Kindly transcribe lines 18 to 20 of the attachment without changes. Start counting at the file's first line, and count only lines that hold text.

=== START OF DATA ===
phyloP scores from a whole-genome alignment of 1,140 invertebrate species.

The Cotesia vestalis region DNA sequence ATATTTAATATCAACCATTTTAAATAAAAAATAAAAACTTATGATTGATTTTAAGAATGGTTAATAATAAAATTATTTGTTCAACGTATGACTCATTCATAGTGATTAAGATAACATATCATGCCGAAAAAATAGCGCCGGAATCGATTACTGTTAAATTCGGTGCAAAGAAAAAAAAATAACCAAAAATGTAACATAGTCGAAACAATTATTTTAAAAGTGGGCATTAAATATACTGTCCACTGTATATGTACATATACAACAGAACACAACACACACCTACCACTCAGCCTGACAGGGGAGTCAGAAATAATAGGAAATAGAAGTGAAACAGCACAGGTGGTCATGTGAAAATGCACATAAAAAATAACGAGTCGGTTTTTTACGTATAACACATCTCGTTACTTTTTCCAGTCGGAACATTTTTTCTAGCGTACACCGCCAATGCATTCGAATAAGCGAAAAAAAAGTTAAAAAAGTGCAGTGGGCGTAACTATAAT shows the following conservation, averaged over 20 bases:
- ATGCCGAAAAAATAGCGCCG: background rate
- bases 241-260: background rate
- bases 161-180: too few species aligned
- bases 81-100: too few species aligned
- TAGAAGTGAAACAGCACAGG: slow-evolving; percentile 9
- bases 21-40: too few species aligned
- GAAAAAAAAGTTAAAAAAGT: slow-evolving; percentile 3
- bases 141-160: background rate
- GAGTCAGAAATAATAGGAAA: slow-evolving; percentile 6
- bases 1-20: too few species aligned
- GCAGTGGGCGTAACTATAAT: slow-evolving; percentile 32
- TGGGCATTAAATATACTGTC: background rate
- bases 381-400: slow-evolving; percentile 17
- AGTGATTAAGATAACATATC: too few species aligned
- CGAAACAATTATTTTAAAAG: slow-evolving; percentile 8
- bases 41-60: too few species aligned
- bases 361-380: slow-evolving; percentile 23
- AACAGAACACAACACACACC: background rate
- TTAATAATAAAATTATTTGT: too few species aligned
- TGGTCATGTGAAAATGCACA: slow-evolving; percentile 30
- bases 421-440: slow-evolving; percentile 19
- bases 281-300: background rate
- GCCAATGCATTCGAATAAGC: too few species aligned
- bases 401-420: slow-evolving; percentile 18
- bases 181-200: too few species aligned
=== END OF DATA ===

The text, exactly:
- bases 41-60: too few species aligned
- bases 361-380: slow-evolving; percentile 23
- AACAGAACACAACACACACC: background rate